Calgary Inferno vs. Kunlun Red Star
The Inferno won the first game by a 3-0 margin, outshooting Kunlun 38-20 in the process.
Dakota Woodworth opened the scoring with a power-play goal at 8:40 of the first. Calgary dominated the second period shot clock 17-6, but Noora Räty kept the Red Star within reach. Louise Warren doubled the advantage midway through the third, and Brittney Fouracres made it 3-0 with 1:46 remaining.
The Inferno were 1-for-7 on the power play and 2-for-2 on the penalty kill.
Delayne Brian earned the 20-save shut out, while Räty stopped 35 pucks in defeat.
Saturday's game stretched into overtime, with the Red Star taking a 3-2 win.
Taylor Marchin opened the scoring with her first CWHL goal, a power-play marker at 14:00 of the first, and Blayre Turnbull tied things up with just 1:08 left in the middle period. Shiann Darkangelo put the Red Star back in front at 7:53 of third, but a power-play marker by Iya Gavrilova with just 1:03 remaining forced the extra session.
Unfortunately for Calgary, the comeback was shortlived, as Stephanie Anderson ended the overtime after two-and-a-half minutes to tie the series 1-1.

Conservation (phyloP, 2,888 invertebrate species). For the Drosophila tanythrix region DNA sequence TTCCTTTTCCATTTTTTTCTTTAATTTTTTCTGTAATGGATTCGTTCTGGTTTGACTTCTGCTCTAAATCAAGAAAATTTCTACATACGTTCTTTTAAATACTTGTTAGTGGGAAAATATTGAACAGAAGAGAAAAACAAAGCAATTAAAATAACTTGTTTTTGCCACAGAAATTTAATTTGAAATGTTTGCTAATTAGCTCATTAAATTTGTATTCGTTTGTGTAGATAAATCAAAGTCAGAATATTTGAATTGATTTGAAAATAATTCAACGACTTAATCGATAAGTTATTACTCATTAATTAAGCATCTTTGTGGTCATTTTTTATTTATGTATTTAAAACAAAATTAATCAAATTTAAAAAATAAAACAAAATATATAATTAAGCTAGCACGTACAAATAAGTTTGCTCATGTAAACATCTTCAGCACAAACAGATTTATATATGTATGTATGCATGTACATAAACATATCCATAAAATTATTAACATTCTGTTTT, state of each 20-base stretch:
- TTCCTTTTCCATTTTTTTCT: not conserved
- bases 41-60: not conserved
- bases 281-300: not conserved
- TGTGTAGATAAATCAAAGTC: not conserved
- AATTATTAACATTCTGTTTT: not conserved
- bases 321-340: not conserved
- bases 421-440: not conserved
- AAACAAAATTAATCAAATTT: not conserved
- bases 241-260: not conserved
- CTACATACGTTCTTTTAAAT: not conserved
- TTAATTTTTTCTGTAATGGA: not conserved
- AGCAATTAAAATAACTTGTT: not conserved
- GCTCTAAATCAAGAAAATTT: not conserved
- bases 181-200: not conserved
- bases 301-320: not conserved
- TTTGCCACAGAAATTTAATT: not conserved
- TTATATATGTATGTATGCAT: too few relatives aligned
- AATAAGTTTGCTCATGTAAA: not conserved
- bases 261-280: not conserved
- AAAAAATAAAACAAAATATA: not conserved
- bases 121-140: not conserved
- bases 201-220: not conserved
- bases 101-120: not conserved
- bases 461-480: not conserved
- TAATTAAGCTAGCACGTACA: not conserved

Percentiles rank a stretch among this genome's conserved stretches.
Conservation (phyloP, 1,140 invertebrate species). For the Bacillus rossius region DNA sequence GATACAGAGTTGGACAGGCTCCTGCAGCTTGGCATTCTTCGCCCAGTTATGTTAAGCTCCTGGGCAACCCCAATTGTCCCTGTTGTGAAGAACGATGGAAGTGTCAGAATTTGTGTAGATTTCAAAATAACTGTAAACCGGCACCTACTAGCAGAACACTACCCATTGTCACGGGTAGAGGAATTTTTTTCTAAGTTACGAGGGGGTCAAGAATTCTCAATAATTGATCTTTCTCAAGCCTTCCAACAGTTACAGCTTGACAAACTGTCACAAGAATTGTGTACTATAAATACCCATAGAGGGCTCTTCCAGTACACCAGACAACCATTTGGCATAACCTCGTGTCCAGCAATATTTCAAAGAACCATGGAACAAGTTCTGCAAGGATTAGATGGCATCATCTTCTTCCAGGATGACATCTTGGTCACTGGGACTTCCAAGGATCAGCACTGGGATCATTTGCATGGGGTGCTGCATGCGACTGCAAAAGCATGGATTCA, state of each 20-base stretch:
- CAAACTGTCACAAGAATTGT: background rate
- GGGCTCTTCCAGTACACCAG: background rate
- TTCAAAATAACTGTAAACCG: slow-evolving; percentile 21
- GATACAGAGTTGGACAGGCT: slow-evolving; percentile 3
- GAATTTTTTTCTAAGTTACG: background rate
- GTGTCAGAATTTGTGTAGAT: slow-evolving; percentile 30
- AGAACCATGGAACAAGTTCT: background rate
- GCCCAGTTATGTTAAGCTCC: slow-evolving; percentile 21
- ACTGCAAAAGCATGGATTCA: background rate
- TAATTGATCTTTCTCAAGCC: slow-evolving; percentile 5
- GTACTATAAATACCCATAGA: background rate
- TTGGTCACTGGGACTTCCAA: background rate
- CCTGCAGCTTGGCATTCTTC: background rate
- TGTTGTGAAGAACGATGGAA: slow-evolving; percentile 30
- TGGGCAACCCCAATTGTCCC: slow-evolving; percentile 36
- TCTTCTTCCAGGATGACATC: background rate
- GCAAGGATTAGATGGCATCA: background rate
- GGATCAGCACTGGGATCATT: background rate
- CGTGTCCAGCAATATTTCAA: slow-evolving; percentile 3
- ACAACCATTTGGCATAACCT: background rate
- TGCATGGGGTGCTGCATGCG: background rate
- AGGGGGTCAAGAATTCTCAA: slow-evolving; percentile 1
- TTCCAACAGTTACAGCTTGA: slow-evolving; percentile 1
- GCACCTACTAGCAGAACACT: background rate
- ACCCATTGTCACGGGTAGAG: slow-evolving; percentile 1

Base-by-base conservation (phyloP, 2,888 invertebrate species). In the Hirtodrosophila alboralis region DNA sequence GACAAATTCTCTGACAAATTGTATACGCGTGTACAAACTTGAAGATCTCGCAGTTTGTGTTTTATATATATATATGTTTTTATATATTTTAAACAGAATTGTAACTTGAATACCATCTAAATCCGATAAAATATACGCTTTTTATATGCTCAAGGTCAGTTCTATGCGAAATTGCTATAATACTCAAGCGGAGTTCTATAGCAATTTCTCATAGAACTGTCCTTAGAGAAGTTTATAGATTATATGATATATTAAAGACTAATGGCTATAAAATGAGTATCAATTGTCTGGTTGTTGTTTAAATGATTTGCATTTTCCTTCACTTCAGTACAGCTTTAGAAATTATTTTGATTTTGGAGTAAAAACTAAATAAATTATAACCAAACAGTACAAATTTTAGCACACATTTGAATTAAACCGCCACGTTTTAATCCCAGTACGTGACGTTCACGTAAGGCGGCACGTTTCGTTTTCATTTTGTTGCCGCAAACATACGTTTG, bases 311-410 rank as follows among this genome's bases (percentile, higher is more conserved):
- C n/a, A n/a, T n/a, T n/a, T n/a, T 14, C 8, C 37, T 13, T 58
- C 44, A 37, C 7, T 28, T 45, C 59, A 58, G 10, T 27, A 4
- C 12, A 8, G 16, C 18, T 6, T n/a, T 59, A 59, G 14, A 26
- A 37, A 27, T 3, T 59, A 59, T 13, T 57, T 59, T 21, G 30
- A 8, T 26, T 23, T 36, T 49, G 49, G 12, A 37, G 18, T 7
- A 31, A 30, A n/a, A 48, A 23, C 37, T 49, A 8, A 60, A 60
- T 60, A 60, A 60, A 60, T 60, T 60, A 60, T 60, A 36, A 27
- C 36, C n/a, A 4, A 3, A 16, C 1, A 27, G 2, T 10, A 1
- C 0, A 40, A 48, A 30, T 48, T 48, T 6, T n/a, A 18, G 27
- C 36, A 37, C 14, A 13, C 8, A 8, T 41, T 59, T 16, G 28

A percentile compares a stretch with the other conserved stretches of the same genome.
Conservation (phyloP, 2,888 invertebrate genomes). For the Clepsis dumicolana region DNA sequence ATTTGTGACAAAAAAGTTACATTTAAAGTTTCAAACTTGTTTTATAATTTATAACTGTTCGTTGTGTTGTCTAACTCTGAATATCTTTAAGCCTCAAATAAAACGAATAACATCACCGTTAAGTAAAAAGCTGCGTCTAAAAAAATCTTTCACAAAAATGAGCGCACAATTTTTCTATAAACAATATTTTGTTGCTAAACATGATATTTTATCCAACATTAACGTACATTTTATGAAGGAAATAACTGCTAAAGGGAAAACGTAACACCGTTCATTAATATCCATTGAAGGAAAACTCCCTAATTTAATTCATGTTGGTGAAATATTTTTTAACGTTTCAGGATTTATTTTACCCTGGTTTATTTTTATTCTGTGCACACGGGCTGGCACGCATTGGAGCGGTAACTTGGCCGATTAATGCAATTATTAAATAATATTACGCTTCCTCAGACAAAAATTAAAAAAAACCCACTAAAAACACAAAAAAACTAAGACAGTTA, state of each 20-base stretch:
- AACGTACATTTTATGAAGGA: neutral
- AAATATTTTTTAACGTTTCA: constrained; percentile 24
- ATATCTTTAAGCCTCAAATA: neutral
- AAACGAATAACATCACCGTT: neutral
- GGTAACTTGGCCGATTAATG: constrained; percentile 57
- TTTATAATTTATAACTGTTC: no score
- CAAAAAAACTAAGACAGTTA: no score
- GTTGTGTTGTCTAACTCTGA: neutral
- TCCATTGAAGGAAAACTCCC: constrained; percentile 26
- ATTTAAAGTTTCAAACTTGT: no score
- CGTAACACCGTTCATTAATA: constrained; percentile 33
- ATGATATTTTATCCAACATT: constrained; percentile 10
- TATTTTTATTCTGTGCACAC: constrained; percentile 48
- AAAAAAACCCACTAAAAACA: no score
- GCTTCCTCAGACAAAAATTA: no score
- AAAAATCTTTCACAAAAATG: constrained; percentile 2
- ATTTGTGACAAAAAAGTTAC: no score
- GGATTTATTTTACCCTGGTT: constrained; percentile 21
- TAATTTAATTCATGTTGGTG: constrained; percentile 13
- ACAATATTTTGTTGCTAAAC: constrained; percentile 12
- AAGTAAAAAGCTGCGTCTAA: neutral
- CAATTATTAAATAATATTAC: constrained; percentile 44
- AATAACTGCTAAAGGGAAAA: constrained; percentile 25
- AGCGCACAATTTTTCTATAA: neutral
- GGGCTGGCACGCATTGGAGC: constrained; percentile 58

Kunlun was 1-for-5 on the power play and killed five of six penalties.
Räty made 34 saves on 36 shots, while Brian turned away 27 of 30 chances.
It was Räty and Brian who stole the show in Sunday's tiebreaker, which easily surpassed the league's record for the longest game and took nearly three full overtime periods to decide.
No skater managed to beat either goalie for 114 minutes of play, despite a back-and-forth pace, 14 power play chances, and 109 combined shots. It was only the 110th shot, a move from in tight by Alex Carpenter at 114:01, that finally got past Brian and earned Kunlun a berth in the Clarkson Cup Final.